Ever studied for a test after taking it?
Of course not — it’s way too late.
Unfortunately, that’s what’s happening when it comes to freedom of information in B.C.
Last fall, the provincial government passed Bill 22, amending the Freedom of Information and Protection of Privacy Act and allowing the government to start charging a fee for FOI requests.
This month, the B.C. Legislative Assembly of B.C.’s Special Committee to Review the Freedom of Information and Protection of Privacy Act was holding hearings, as they are required to do by law every five years. With the amendment just passed, this committee was basically asked to study whether or not the barn door should be opened months after the horse had already busted right through it.
The group that represents this newspaper and more than 90 other ones like it across the province, the BC and Yukon Community NewsMedia Association, was asked to present to that committee. Here’s a version of what we told them:
Our members have a combined print circulation of 1.5 million copies and adult readership of almost two million British Columbians every single week. Online they draw more than 11 million unique visitors and more than 33 million pageviews to their websites every month.
These media outlets deliver more than the news. The information we deliver, in print or online, provides readers with a sense of connection, of identity and of belonging to their community.
Between us, our members probably deal with more of the 2,900 organizations covered by the Freedom of Information and Protection of Privacy Act than any other organization, from provincial ministries and Crown corporations to municipal governments, regional districts, health authorities, universities and school districts. In the vast majority of cases, our members are the only media covering those institutions in the communities they serve.
Freedom of information requests are a critical tool for our members, who collectively file hundreds of requests per year for coverage which provides accountability for local institutions to our readers.
It isn’t easy work for community news media reporters, who don’t have single beats to cover, or the luxury of spending weeks or even days on investigative work. Instead, stories like those come together in hundreds of stolen moments, pieces of downtime between attending council meetings, racing to take pictures or video at the local high school, covering minor hockey, laying out pages, editing copy and posting stories to websites and social media channels.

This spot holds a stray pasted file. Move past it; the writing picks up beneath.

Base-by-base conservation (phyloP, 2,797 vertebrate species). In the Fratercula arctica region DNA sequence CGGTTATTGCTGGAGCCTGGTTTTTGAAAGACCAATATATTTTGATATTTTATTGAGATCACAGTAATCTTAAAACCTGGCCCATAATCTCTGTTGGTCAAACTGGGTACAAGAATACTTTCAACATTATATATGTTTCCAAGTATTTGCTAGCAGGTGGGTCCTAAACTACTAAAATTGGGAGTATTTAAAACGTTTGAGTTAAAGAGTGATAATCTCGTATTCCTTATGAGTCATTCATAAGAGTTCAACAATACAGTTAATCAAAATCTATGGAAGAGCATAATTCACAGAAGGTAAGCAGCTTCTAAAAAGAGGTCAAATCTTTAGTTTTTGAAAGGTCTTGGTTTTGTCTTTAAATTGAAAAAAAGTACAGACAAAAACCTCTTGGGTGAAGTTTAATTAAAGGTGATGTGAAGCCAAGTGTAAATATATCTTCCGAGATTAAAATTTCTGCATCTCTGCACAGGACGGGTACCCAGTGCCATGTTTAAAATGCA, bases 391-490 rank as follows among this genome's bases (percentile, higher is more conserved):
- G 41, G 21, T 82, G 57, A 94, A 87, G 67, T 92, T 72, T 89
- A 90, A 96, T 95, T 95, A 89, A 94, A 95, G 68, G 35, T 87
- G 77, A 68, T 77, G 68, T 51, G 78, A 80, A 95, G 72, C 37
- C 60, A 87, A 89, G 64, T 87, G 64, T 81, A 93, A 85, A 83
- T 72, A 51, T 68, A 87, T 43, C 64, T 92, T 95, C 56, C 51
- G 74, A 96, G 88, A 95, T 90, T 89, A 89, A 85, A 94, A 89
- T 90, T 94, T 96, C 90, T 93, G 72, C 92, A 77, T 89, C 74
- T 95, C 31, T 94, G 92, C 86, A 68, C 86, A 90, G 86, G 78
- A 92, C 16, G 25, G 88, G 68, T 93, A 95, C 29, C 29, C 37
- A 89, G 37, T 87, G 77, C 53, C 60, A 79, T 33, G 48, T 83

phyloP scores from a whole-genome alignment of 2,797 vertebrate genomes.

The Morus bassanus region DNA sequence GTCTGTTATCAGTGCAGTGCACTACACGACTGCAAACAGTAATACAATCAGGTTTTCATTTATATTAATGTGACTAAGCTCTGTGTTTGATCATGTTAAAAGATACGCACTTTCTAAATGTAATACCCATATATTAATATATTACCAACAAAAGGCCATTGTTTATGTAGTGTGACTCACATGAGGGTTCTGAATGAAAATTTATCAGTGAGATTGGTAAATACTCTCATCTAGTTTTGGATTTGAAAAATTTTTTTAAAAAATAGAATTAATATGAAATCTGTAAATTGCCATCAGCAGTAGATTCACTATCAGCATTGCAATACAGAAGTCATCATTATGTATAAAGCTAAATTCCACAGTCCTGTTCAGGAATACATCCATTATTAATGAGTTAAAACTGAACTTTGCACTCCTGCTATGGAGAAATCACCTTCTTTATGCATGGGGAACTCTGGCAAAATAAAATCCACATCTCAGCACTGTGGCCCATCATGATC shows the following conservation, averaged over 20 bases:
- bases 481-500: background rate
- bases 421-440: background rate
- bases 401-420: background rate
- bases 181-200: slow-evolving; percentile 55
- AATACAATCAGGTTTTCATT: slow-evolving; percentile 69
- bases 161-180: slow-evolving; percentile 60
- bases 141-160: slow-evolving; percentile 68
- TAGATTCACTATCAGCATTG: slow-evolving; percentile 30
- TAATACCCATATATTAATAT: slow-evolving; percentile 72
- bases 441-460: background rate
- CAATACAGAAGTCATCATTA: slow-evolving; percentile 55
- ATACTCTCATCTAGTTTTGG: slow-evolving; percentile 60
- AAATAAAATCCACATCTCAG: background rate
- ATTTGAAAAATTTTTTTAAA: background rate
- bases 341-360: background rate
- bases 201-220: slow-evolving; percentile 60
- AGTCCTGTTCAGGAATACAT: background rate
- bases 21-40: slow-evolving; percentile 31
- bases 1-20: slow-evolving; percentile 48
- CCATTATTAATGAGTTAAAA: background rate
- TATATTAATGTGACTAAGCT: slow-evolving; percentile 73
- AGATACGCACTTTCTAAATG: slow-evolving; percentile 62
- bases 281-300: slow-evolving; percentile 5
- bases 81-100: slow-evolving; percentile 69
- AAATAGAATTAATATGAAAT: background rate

It becomes even more difficult when FOI requests required to do that work become more challenging to file, more expensive and less productive.
With regard to fees, it goes almost without saying that in an era where traditional news media outlets, funded primarily by local advertising revenue, are competing not against other local media outlets, but against global giants like Facebook and Google, for advertising, any increase to costs is a damper on our ability to maintain the FOI requests we do make, let alone to make more.
But since the legislation is changed and those fees are in place, we’d like to focus on some other aspects of FOI. Our members’ experience has been that information — even relatively innocuous information like statistics from which it would not be possible to extrapolate anyone’s personal details — has been tightly controlled and guarded, particularly when it comes to attempting to gather information about the COVID-19 pandemic over the past two years.
Our members find the complete government control of information and the narrative around the pandemic to be concerning. Without raw facts, we have no way of knowing what we’re being told is the truth on issues of huge public importance.
Once in a while, a medical health officer will let slip a piece of information during an interview that is actually useful. But most requests funnelled through media contacts simply fall into the abyss. It seems as if many people at such high levels are required to vet even the most basic request, and very little gets given out as a result, usually based on a directive from the PHO not to provide anyone's “personal information.”
Freedom of information and protection of privacy naturally go hand in hand — like freedom of expression or public health restrictions, they must seek a perpetual balance.
But what we are seeing is that protection of privacy is increasingly used as an excuse to curtail freedom of information even when that balance is not at risk, and that cannot stand.
We think public information should be deemed to be public by default unless there is a compelling and truly privacy-based reason for it to be withheld.
Murray Rankin, a true champion of FOI in Canada and one of the fathers of B.C.’s Freedom of Information Act, said it best when he was a federal member of parliament in 2017, speaking about changes to the federal Access to Information Act: “Information delayed is information denied.”
We’d love to hear what he thinks about what has become of FOI in B.C. today, but he has been a little tough to get a hold of on the subject. He is, of course, busy as a cabinet minister in the provincial government that just imposed that new FOI charge.
If he weren’t bound by cabinet confidentiality, perhaps he might be leading the crusade to make sure freedom of information stays truly free.
We need to retake that test.
Tim Shoults is vice-president of the BC and Yukon Community NewsMedia Association.